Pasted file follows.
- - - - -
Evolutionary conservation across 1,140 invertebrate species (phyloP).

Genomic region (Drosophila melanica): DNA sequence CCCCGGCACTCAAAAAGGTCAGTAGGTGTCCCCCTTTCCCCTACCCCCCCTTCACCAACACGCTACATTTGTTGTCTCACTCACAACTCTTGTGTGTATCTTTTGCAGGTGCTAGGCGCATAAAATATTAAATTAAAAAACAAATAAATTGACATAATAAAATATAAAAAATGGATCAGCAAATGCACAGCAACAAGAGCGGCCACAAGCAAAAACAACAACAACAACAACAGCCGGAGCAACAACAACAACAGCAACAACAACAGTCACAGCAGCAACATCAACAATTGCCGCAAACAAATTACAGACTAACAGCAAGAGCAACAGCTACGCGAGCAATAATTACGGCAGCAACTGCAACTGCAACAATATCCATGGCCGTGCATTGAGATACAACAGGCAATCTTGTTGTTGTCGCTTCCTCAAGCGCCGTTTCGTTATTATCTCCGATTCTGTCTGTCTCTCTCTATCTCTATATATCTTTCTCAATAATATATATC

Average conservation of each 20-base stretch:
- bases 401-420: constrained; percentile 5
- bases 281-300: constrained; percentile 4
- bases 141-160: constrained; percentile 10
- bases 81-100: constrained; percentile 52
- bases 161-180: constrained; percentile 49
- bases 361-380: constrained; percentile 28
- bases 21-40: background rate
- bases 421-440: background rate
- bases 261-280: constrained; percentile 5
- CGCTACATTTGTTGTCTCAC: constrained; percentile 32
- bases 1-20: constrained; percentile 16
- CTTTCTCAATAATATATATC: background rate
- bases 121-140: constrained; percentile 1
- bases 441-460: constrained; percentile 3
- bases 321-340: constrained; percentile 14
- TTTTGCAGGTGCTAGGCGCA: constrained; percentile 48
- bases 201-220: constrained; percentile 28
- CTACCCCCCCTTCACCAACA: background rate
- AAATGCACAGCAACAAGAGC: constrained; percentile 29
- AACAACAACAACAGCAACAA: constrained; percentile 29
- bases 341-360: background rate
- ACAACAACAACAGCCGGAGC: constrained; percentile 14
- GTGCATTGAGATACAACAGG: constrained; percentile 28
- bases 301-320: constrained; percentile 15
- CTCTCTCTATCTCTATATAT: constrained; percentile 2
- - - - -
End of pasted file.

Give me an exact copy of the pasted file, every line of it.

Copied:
Evolutionary conservation across 1,140 invertebrate species (phyloP).

Genomic region (Drosophila melanica): DNA sequence CCCCGGCACTCAAAAAGGTCAGTAGGTGTCCCCCTTTCCCCTACCCCCCCTTCACCAACACGCTACATTTGTTGTCTCACTCACAACTCTTGTGTGTATCTTTTGCAGGTGCTAGGCGCATAAAATATTAAATTAAAAAACAAATAAATTGACATAATAAAATATAAAAAATGGATCAGCAAATGCACAGCAACAAGAGCGGCCACAAGCAAAAACAACAACAACAACAACAGCCGGAGCAACAACAACAACAGCAACAACAACAGTCACAGCAGCAACATCAACAATTGCCGCAAACAAATTACAGACTAACAGCAAGAGCAACAGCTACGCGAGCAATAATTACGGCAGCAACTGCAACTGCAACAATATCCATGGCCGTGCATTGAGATACAACAGGCAATCTTGTTGTTGTCGCTTCCTCAAGCGCCGTTTCGTTATTATCTCCGATTCTGTCTGTCTCTCTCTATCTCTATATATCTTTCTCAATAATATATATC

Average conservation of each 20-base stretch:
- bases 401-420: constrained; percentile 5
- bases 281-300: constrained; percentile 4
- bases 141-160: constrained; percentile 10
- bases 81-100: constrained; percentile 52
- bases 161-180: constrained; percentile 49
- bases 361-380: constrained; percentile 28
- bases 21-40: background rate
- bases 421-440: background rate
- bases 261-280: constrained; percentile 5
- CGCTACATTTGTTGTCTCAC: constrained; percentile 32
- bases 1-20: constrained; percentile 16
- CTTTCTCAATAATATATATC: background rate
- bases 121-140: constrained; percentile 1
- bases 441-460: constrained; percentile 3
- bases 321-340: constrained; percentile 14
- TTTTGCAGGTGCTAGGCGCA: constrained; percentile 48
- bases 201-220: constrained; percentile 28
- CTACCCCCCCTTCACCAACA: background rate
- AAATGCACAGCAACAAGAGC: constrained; percentile 29
- AACAACAACAACAGCAACAA: constrained; percentile 29
- bases 341-360: background rate
- ACAACAACAACAGCCGGAGC: constrained; percentile 14
- GTGCATTGAGATACAACAGG: constrained; percentile 28
- bases 301-320: constrained; percentile 15
- CTCTCTCTATCTCTATATAT: constrained; percentile 2